Types of Skin SpotsSkin spots are changes in pigmentation that can appear for various reasons, such as sun exposure, hormonal changes, aging, or even dermatological diseases. Among the most common types of spots, we find:
- Hyperpigmentation: Dark spots caused by an excess of melanin, like freckles, melasma, and solar lentigines.
- Hypopigmentation: White spots or spots lighter than the rest of the skin, like vitiligo, where there is a decrease in melanin production.
Ephelides (Freckles): Characteristics and Causes
Commonly known as freckles, these are one of the most common forms of facial pigmentation, small in size and brown in color.
Simple Lentigo: Age Spots and Their Appearance
These spots are a common manifestation of skin aging. They can vary in size from a few millimeters to 2 cm, and are usually benign. Simple lentigo can appear anywhere on the body and is not always the result of sun exposure.
Solar Lentigo: Sun Spots and Their Relation to Sun Exposure
Solar lentigo, or sun spots, is a form of pigmentation similar to simple lentigo, but is directly related to sun exposure. These light brown spots have defined borders and a flat shape. Although they rarely exceed a centimeter in diameter, they can be mistaken for freckles.
Post-inflammatory Hyperpigmentation: Causes and Characteristics
Post-inflammatory hyperpigmentation is a form of pigmentation that arises after an injury or trauma to the skin. This type of pigmentation can vary in color from pink to brown, tan or violet, depending on the type of skin. It is more common in darker skin tones and can be the result of traumas, previous scars such as acne or eczema, or dermatological procedures like dermabrasion, laser therapy, and chemical peels.
Melasma (Chloasma): Symptoms and Risk Factors
Melasma, also known as chloasma, appears as a symmetrical, patchy skin spot due to increased melanin production. This condition has a strong genetic predisposition and is usually located on the forehead, cheeks, nose, chin, and perioral area. Melasma is common during pregnancy, occurring in 70% of pregnant women, and can also be related to menopause or continuous use of contraceptives. Sun exposure can worsen this condition.
Vitiligo: Signs and Causes
Vitiligo is a form of hypopigmentation where the skin loses its color in patches of varying sizes due to the destruction of the pigment-producing cells in the skin, the melanocytes.
Hypomelanosis: Characteristics and Risk Factors
Hypomelanosis is a condition that causes the appearance of small white or pale spots on the skin, especially on the arms and legs.
Post-inflammatory Hypopigmentation: Causes and Characteristics
Post-inflammatory hypopigmentation is a decrease in skin pigmentation that occurs after a skin injury or inflammation (white spots or lighter spots on the skin).
How Micropigmentation Can Help You Treat Skin SpotsThrough micropigmentation, we camouflage both types of spots by implanting biocompatible pigments into the epidermis, simulating the natural tone of the skin. The effect is as if you applied makeup only in the spot area to disguise, but with the advantage that you won’t need to apply it every day and the spot is completely camouflaged! The process involves introducing color pigments beneath the skin with the help of a dermograph; a medical aesthetic device, specially designed for micropigmentation treatments.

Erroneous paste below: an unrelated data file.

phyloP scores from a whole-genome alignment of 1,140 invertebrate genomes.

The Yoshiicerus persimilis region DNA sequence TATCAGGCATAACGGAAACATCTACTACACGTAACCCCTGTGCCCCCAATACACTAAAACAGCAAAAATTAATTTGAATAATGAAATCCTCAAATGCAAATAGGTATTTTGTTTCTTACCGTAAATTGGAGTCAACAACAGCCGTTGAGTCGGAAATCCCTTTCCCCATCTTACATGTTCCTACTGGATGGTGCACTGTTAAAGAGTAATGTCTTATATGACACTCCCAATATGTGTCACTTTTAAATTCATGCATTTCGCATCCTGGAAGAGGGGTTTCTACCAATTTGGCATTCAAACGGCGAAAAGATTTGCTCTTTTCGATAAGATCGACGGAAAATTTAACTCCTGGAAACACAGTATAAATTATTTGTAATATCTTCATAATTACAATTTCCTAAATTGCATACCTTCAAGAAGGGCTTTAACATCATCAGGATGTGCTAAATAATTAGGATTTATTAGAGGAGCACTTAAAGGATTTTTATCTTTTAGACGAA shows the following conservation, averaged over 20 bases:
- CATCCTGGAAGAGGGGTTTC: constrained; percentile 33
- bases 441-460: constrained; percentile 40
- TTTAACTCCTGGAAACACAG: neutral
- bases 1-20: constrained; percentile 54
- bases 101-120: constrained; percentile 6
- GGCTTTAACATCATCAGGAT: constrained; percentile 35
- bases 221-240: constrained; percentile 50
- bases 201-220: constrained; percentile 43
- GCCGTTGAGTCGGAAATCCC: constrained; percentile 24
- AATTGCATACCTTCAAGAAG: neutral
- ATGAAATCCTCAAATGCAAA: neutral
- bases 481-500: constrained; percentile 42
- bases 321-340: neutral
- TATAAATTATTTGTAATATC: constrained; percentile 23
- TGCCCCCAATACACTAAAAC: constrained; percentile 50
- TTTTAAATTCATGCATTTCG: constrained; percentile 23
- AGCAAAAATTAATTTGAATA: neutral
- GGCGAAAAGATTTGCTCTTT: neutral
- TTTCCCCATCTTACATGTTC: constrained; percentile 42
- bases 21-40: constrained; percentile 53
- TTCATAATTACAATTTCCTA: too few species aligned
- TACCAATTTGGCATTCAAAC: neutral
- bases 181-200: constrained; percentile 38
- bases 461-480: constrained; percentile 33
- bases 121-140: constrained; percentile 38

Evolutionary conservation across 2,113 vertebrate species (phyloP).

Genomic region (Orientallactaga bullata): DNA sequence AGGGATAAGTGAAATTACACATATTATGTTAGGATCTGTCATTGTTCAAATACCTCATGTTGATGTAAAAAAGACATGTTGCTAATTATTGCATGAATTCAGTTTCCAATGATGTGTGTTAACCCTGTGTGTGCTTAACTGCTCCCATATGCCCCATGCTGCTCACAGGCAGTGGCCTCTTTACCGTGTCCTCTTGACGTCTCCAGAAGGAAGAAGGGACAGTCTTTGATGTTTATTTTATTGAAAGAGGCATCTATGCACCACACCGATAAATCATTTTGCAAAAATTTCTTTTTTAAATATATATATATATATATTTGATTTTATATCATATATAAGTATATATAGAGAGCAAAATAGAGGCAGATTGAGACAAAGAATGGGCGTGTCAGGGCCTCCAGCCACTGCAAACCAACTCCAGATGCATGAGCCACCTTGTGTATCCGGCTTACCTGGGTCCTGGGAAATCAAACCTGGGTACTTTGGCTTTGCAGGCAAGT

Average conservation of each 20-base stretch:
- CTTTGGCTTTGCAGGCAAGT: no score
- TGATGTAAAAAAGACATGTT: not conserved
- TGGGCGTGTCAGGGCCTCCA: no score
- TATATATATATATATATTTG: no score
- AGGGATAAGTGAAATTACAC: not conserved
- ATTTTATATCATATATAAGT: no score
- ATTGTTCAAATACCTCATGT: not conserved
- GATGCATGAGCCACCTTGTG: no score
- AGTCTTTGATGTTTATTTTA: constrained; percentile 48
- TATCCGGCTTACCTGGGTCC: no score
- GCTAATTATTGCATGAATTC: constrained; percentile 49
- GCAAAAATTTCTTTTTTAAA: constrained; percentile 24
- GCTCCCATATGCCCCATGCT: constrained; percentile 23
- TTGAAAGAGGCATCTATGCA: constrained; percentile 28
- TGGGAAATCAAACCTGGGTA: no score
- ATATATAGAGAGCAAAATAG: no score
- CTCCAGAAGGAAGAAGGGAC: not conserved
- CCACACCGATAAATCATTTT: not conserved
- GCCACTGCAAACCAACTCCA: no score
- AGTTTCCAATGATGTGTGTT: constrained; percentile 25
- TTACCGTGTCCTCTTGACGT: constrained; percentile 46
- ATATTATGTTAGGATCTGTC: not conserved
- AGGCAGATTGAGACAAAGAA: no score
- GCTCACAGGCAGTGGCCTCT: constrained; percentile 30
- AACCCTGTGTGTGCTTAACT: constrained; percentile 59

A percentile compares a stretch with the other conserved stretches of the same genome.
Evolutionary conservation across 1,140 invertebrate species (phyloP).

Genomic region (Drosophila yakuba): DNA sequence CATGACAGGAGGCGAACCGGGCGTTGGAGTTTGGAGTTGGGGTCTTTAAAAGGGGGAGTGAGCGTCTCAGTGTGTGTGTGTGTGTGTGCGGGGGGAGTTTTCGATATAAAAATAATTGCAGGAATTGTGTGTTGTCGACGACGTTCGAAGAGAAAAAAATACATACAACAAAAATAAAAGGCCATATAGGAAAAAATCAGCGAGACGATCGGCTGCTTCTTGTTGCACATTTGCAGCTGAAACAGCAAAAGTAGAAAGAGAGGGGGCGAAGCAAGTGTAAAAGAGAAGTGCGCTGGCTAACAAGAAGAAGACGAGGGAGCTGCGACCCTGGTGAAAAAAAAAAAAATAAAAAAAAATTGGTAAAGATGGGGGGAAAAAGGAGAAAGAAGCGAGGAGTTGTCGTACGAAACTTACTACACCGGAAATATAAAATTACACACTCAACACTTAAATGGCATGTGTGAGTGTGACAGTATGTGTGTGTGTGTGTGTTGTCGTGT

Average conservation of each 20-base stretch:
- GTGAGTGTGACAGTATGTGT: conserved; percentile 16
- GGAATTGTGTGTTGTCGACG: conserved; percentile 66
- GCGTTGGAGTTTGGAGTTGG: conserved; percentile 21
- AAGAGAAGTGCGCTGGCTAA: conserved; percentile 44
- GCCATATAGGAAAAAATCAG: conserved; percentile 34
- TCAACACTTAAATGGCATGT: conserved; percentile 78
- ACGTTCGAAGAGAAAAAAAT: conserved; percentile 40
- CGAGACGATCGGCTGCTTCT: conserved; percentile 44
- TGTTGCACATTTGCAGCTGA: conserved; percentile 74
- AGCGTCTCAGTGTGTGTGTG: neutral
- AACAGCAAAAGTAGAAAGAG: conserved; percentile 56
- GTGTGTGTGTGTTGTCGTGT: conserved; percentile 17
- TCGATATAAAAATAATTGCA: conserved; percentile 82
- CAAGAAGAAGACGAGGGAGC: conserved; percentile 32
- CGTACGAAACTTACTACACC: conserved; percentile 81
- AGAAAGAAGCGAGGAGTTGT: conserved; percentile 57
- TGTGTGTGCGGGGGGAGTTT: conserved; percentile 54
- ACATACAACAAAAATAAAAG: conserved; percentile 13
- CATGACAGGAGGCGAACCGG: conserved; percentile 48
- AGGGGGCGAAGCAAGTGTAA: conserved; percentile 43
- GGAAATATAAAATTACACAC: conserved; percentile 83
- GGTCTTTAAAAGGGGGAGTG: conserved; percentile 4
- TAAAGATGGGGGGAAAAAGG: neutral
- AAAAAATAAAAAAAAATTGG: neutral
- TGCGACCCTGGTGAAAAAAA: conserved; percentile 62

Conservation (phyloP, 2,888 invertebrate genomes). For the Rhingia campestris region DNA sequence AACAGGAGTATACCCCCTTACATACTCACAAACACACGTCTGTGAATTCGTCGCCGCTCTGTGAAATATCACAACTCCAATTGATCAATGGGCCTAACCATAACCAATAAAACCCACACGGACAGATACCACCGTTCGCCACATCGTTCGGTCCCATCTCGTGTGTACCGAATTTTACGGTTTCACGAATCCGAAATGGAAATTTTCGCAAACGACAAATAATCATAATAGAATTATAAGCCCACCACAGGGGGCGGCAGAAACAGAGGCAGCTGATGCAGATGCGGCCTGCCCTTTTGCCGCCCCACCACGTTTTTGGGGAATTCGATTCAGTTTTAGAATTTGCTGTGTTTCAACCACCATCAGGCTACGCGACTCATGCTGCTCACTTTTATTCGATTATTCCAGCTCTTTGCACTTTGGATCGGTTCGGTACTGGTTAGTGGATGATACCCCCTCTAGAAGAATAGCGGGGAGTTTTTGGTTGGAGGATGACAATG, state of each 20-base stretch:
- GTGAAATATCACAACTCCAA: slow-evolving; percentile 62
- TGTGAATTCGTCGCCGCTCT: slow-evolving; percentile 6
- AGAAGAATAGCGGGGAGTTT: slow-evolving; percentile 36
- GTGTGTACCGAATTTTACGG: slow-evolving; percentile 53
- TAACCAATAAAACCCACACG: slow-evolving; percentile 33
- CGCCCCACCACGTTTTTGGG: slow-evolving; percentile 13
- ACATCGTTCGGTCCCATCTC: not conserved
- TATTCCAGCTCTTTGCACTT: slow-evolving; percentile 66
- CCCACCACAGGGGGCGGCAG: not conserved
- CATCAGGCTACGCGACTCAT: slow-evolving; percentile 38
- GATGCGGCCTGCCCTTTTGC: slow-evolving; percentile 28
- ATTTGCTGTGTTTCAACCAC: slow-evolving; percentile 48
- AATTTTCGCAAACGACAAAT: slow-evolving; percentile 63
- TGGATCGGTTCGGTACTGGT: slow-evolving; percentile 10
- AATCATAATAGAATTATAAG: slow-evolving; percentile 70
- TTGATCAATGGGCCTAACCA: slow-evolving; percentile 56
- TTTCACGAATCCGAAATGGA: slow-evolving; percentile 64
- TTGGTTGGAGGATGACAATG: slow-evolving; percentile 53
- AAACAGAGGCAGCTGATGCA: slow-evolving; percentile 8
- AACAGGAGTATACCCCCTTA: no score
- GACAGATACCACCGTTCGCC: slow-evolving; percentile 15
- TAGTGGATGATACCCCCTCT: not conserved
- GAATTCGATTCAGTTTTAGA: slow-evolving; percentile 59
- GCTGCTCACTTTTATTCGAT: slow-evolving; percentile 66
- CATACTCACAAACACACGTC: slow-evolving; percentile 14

We achieve a uniform and balanced appearance in pigmentation, improving the appearance and self-esteem of those who suffer from it.
Micropigmentation to Treat Sun-induced SpotsWe help camouflage sun spots by implanting pigments in the epidermis. We carefully select pigments that match the tone of the surrounding skin, achieving natural and lasting results and improving the appearance of skin affected by hyperpigmentation. This non-invasive procedure is ideal for disguising hyperpigmented areas caused by sun exposure, as it integrates the implanted pigment with the existing skin color, evening out the tone and minimizing the appearance of spots. The results can last between two and three years, depending on factors such as age, genetics, skin type, care, and sun exposure.
Micropigmentation to Treat Vitiligo-induced SpotsVitiligo is a condition that causes loss of pigmentation in the skin, resulting in depigmented areas. Through micropigmentation, we can camouflage these spots. It is very important that the evolution of the disease has ended; otherwise, the micropigmentation treatment could be rejected. The procedure involves introducing pigments into the epidermis of the depigmented areas, thus improving the appearance of the skin affected by vitiligo. Although it does not cure the condition, micropigmentation can significantly improve the quality of life of patients, increasing their confidence and well-being. Camouflaging the spots caused by vitiligo is a delicate process that requires great skill and experience. At Omicroart, we provide training and courses to professionals, we are specialists in the treatment of skin spots.
Vitiligo causes loss of pigmentation due to alteration in melanin-producing melanocytes.
How Long Does Micropigmentation Treatment Last on a Vitiligo Spot?
The duration of a micropigmentation treatment on a vitiligo spot depends on the following factors:
- Disease Progression: The evolutionary process of the disease must have ended.
- Depth of Application: The pigments are applied to the most superficial layer of the epidermis, achieving visible results in the short term, such as within 4 to 6 weeks.
- Type of Pigments: There are mineral pigments, which are characterized by their longer duration compared to natural pigments. Natural pigments are subject to metabolism, which influences the permanence of the treatment, and tend to disappear over time.
Contact us and find out how we can help you have the skin you deserve!